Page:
4. "Robertwgross" <> wrote in message
    news:...
    > Chris wrote:
    > >I'm looking for a camera for indoor portraiture using an umbrella

    flash.
    > >The very old flash unit I have is a huge Bowens unit with the
    > >old-fashioned,
    > >traditional co-axial flash synch lead.
    > >
    > >What would be a suitable digital camera to use with this?
    > >Could I use the new Canon EOS - the plastic one?
    > >I couldn't understand from the spec what flash connections are

    possible.
    >
    > The Canon Digital Rebel does not have a PC connector, so this one is

    a bad
    > choice.


    Its trivial to get a standard hot show to PC converter. Go to any
    photo store.
    The Black Sheep, Jan 22, 2004
    #4
  5. Chris

    Robertwgross Guest

    The Black Sheep wrote:
    >Its trivial to get a standard hot show to PC converter. Go to any
    >photo store.


    Yes, but there is a potential problem, literally. Many studio flash units have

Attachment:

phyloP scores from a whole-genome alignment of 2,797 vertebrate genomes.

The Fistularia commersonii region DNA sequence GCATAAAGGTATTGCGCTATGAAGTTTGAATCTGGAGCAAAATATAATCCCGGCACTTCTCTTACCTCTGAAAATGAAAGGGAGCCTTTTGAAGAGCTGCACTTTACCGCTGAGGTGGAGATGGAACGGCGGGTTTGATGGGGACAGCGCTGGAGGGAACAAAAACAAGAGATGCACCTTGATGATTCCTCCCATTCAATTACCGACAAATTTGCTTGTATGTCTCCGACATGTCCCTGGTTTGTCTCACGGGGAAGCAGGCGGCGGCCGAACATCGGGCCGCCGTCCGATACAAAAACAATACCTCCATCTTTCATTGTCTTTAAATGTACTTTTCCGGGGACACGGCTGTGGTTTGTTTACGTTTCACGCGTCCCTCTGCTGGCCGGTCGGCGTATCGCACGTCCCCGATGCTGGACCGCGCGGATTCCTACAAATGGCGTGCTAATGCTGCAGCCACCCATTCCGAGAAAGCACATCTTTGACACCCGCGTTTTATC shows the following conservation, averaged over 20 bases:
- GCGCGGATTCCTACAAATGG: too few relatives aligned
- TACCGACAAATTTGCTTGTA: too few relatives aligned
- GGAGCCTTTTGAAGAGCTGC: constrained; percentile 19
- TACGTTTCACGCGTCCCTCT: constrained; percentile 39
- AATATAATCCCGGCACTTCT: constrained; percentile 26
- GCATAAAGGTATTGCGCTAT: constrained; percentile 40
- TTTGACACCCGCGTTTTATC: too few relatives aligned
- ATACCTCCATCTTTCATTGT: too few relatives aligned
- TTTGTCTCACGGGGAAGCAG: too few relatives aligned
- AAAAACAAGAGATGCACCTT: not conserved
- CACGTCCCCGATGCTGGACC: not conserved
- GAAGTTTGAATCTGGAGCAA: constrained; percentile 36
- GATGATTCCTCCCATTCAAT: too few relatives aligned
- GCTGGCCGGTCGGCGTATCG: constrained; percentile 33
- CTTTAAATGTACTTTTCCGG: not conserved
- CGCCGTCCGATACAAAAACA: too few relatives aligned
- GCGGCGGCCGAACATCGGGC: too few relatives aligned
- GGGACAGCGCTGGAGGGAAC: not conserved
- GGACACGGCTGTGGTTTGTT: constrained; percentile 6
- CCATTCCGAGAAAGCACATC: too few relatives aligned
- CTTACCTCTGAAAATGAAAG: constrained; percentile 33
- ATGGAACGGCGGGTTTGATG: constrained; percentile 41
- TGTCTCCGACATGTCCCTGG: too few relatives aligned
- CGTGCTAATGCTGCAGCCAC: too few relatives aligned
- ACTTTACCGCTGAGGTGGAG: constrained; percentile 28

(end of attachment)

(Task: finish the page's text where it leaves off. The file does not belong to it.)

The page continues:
a very high trigger voltage, and applying that almost directly to the hot shoe
    on a Canon Digital Rebel is likely to cause problems or burn it out altogether.

    ---Bob Gross---
    Robertwgross, Jan 22, 2004
    #5
  6. "Robertwgross" <> wrote in message
    news:...
    > The Black Sheep wrote:
    > >Its trivial to get a standard hot show to PC converter. Go to any
    > >photo store.

    >
    > Yes, but there is a potential problem, literally. Many studio flash

    units have
    > a very high trigger voltage, and applying that almost directly to

    the hot shoe
    > on a Canon Digital Rebel is likely to cause problems or burn it out

    altogether.

    That problem is as much a concern for a PC terminal as for the hot
    shoe- in many (most?) new SLRs, digital or otherwise, the PC terminal
    can only handle about 6v. I had the problem for years working in
    studios! The answer is simple and relatively cheap: I never used the
    PC terminal with unknown flash units, and always used a Wein SafeSync.

    http://www.bhphotovideo.com/bnh/controller/home?O=productlist&A=details&Q=&sku=245292&is=REG
    The Black Sheep, Jan 23, 2004
    #6
  7. Chris

    Robertwgross Guest